The decision to add Italy and its islands to the Department for Transport ‘red’ list was taken after days of sharply rising infection rates. Vatican City and San Marino have also been added.
Italy yesterday logged a seven-day cumulative rate of 64.4 cases per 100,000 residents, up from 31.6 a week earlier.
Although this far exceeds the Government’s quarantine threshold of 20, it is far lower than the UK’s current rate of 165.5 infections per 100,000 people.
Travel bosses have questioned the logic of forcing arrivals to quarantine from countries with lower infection rates than the UK, but ministers have so far resisted calls to ditch the disastrous 14-day quarantine rules.
The policy, coupled with the lack of progress on air passenger testing, has been blamed for destroying Britain’s once-thriving travel industry.
According to one senior industry figure, the size of the sector in terms of revenue and job numbers has shrunk by 50 per cent since March.
Travel consultant Paul Charles, of the PC Agency, told the Daily Mail: ‘The current system has to be abandoned and replaced with a proper testing programme which involves shorter quarantine.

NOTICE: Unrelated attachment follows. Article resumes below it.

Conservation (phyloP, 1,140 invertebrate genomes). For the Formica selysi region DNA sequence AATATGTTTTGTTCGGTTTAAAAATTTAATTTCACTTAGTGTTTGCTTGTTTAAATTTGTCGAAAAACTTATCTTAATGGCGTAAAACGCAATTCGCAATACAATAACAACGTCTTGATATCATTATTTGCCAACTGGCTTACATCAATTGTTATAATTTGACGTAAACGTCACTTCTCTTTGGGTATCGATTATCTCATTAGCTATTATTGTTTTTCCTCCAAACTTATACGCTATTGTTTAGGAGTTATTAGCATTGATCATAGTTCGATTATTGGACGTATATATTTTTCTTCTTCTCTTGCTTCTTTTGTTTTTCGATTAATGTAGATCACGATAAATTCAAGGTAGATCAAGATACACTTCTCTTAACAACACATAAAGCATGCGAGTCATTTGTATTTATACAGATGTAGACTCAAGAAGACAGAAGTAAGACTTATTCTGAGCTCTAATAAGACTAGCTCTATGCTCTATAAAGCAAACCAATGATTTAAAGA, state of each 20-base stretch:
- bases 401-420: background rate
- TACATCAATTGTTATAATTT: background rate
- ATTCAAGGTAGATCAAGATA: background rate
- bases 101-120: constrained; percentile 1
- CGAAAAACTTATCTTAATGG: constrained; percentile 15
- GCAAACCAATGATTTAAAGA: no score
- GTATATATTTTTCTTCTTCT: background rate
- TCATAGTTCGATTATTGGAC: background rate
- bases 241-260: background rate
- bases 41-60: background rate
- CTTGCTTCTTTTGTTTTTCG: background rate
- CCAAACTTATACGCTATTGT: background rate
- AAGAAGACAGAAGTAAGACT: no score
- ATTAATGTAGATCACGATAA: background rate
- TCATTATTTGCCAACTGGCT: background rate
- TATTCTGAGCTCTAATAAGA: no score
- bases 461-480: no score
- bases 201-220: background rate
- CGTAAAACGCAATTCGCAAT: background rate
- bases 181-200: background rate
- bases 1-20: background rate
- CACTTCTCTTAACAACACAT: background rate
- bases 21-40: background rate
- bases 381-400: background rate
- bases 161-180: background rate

‘We can’t have this situation last until March or April. Europe is effectively becoming a no-go zone. There are now very few countries where you don’t have to quarantine on your return.’
An estimated 20,000 Britons in Italy now face a dash to return before quarantine restrictions kick in at 4am tomorrow.
Under the rules introduced in June, passengers must complete online ‘passenger locator’ forms providing contact details and the address where they intend to self-isolate for 14 days.
If they refuse to fill out the form, they risk a £100 fine or £1,000 if they are caught breaching quarantine.
A Department for Transport spokesman said: ‘Coronavirus has profoundly changed the nature of international travel.
‘Travellers should always check the latest advice from the FCDO to keep up to date with the latest information on the risks associated with travel to another country, as well as the entry rules and measures introduced by local authorities that may affect British travellers.
‘All travellers, including those from exempt destinations, will still be required to show a complete passenger locator form on arrival in the UK unless they fall into a small group of exemptions.’